by D.S. White
It was March of 2002. Single once more, I chanced upon an article in Ebony about two couples: one newly-wed and the other newly engaged. Nothing remarkable about that, I’m sure, except for the fact that the couples met online. "You can do that?" was my immediate question, followed by much deliberation (about ten seconds') and a mad dash for the computer in my home office. I logged on to one of the referenced sites and had a hallmark moment while perusing profiles of God’s greatest creation (mankind).
I set up a profile entering required statistics for myself: Christian (nondenominational), female, divorced, thirty-seven, 5’ 7”, 175 lbs, voluptuous, auburn tinted locks, athletic, some college, self-employed, 25K-50K. Type of Relationship: MARRIAGE. Next came my requirements for a perfect match: Christian (Baptist, Methodist, nondenominational), MALE, single, never married or divorced, thirty-five to thirty-nine, 5’ 10” +, 165-225 lbs, thin, athletic or muscular, high school diploma +, a JOB, salary unimportant, Type of Relationship--MARRIAGE. I uploaded my photo and I was off!
Running a search yielded a list of matches with a suitability rating of 50%-100% in descending order. Excited by the ease of the process, I waded through the list, chose profiles of prospects eliciting the most goose pimples, and made printouts (yes I did). Buoyed by all the targeted possibilities, I enthusiastically and politely responded to all emails, categorizing them as "yay," "nay," or "you must be kidding!" Woman of God or not, I was still keeping it real.
In the next few months I learned all about Instant Messengers and chat room speak. I also learned the wisdom of using *70 to block my number before calling any numbers listed. Most exciting of all, I met several prospects in person. Would that I could unequivocally state that everyone I met had nefarious intentions, needed kissing to become a prince, or was calorically challenged. I can't. In the midst of all the “pretenders” I met a few really gorgeous, straightforward, doing-the-right-thing men.
Nevertheless, there was no connection. There was always something that was not quite right. Maybe I was too impatient or picky. I knew that technology is not an exact science and made allowances for that, but even so, it seemed that the majority of candidates I met failed to match their profiles and/or photos. High five anyone?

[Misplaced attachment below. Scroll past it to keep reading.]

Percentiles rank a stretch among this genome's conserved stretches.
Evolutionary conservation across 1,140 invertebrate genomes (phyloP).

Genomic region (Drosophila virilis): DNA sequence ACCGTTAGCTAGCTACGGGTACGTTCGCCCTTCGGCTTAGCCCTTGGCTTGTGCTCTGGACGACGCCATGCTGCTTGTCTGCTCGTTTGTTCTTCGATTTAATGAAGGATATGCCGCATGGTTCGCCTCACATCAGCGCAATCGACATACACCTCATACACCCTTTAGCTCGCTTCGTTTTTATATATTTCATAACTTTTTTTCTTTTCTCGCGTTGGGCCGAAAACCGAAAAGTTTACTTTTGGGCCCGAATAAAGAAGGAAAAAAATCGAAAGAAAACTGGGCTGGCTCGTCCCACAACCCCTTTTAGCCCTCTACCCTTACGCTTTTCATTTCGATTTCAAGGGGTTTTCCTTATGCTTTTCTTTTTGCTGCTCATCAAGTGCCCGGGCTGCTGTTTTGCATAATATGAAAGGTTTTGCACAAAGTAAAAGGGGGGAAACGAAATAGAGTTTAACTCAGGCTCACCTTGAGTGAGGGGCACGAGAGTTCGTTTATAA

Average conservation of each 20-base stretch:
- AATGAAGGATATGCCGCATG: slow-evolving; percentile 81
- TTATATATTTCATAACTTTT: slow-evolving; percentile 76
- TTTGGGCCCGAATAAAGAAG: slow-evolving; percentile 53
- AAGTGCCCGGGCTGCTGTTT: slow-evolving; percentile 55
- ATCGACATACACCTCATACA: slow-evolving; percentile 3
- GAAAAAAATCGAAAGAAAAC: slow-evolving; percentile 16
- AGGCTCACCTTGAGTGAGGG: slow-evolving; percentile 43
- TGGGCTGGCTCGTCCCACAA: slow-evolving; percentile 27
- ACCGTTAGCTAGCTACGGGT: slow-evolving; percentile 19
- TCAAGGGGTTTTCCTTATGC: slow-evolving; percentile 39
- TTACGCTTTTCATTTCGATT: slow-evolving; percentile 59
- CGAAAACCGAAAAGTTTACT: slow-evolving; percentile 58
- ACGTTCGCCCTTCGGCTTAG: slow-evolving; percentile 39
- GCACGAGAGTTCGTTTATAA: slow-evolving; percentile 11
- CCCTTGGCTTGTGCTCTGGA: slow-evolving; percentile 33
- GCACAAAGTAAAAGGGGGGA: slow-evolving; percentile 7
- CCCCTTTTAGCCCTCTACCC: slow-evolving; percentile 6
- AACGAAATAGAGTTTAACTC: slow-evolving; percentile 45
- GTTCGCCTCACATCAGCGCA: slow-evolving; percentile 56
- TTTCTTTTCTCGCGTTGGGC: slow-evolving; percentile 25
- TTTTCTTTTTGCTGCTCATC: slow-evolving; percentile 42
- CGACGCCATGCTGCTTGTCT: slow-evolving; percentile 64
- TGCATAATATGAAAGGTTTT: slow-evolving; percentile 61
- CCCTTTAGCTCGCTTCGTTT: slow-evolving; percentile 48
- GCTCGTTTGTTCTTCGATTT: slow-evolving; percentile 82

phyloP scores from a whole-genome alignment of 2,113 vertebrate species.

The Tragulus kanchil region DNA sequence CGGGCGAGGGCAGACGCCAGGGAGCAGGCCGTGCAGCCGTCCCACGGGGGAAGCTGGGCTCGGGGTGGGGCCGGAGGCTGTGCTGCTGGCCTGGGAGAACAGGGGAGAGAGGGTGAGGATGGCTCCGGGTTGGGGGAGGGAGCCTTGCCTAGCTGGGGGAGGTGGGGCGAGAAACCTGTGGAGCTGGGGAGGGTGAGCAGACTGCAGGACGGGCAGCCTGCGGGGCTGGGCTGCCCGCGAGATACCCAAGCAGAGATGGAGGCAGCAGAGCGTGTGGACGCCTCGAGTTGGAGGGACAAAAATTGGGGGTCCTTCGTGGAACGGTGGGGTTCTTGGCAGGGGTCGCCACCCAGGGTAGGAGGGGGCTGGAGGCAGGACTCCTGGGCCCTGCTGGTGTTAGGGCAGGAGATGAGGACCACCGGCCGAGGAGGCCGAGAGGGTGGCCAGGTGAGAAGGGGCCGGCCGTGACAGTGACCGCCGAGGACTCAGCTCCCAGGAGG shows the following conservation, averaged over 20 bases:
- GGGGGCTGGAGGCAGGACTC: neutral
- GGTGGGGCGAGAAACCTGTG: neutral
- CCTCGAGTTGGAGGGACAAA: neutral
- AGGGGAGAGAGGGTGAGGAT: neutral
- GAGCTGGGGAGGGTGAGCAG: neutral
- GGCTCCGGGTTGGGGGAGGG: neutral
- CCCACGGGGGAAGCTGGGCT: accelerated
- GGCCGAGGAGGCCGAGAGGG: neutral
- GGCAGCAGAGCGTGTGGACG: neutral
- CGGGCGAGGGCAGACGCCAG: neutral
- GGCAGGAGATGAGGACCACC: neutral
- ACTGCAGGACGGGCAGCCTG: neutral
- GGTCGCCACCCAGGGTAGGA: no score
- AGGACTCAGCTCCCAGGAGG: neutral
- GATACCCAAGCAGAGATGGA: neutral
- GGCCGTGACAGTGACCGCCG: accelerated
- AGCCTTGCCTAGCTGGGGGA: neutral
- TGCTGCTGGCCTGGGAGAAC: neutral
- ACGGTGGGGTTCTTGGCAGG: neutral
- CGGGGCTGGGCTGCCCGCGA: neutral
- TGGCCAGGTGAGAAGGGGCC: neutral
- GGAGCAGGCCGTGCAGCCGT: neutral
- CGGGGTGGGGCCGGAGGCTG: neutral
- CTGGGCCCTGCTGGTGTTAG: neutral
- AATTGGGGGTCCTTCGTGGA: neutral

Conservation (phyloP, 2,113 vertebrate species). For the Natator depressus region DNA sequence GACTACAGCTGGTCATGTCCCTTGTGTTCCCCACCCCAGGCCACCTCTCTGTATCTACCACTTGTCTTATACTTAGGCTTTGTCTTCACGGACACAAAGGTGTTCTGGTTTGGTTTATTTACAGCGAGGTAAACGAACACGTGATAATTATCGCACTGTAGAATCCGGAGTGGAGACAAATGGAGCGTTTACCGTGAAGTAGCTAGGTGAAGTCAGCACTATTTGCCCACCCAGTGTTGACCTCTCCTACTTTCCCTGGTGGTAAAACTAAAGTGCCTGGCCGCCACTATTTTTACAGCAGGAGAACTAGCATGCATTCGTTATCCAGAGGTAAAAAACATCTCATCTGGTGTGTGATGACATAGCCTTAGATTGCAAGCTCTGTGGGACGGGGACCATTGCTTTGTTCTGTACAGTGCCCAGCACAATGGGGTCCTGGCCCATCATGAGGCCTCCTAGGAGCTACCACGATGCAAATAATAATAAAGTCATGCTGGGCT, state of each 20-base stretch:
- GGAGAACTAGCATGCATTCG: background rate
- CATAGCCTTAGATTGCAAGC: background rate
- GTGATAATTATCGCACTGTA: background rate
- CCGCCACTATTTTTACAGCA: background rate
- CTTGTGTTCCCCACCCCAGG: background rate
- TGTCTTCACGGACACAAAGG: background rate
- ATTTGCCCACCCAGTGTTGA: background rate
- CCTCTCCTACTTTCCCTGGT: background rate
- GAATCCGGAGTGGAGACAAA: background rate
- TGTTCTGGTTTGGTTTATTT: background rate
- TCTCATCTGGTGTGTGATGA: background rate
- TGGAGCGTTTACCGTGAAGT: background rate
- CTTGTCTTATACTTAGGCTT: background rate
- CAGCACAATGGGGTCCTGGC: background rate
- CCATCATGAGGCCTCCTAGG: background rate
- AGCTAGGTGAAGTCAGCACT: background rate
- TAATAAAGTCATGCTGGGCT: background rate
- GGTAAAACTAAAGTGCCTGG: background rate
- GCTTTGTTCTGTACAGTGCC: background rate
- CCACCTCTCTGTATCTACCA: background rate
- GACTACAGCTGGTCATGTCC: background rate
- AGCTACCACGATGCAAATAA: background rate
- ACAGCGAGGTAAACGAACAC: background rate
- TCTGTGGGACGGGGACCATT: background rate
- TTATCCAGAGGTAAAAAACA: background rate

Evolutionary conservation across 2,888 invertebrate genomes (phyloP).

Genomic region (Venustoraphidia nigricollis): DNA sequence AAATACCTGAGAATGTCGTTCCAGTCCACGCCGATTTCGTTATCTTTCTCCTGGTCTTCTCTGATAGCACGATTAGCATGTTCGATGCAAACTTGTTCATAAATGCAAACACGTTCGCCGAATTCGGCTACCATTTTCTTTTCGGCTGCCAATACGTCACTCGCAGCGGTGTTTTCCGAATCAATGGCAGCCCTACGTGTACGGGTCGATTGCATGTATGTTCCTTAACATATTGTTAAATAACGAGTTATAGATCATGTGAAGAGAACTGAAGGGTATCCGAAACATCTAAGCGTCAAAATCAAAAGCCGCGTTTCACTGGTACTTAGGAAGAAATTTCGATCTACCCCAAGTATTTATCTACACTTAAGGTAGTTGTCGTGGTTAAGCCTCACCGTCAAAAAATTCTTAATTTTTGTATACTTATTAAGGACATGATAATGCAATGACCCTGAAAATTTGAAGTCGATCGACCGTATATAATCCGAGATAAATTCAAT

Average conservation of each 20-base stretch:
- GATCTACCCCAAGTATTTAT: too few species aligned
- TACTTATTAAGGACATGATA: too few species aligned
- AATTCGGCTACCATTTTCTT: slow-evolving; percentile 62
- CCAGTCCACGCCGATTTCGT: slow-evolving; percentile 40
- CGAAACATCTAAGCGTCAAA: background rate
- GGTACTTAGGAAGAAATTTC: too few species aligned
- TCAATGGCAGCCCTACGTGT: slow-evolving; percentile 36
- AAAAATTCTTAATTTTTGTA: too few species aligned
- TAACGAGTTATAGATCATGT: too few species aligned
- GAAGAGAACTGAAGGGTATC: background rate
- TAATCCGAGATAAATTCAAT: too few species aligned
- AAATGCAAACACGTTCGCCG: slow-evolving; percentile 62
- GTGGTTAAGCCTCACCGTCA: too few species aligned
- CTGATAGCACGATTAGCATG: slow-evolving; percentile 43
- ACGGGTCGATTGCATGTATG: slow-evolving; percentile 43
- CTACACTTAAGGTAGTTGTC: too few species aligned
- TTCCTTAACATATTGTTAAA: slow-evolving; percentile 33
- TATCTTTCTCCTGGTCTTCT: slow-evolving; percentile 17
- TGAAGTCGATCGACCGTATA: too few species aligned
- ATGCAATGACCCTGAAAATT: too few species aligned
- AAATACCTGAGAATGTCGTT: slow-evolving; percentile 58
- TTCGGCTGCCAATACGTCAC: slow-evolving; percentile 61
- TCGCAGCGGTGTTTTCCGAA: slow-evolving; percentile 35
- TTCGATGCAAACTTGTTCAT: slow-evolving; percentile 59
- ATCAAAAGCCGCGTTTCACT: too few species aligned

If you spend any time in the online dating arena, it will remind you that if something seems too good to be true, it probably is. What do I mean by that? Well, it seems that some of our brothers (and sisters) have become quite creative in their definition of "putting your best face forward."
We have tricks like overexposed shots in which the profile owner appears several shades lighter than reality, and the response to your comment upon meeting (in March, mind you) is, "Oh this? It's left over from my summer tan."
Next we have the pilfering of photos of professional but relatively unknown models. The photos are either copied from modeling websites or scanned from a magazine and uploaded to various profiles. Unless a poorly cut picture is scanned, you have no way of catching the deception until the meeting, if one materializes.
Last but not least, my personal favorite. After the third time running across the same photo on three different profiles, you realize that it's not triplets--it's piracy. The tip-off in this case is the irate response of the actual photo owner, lambasting and/or ridiculing the thieves from his page.
Why the misrepresentation? Are you wanted for questioning? In the witness protection program? Unless you’re a genius assuming an identity to right a wrong, why not choose to be the best you possible? If your photos are eight years old, warn somebody. If you have put on a few pounds, say so. Missing teeth, sparse hair, bitten nails, colored contacts, manual wheelchair, welfare bound, seven kids, live with your parents--just be you. There is no one like you!
Copyright (c) 2004, D.S. White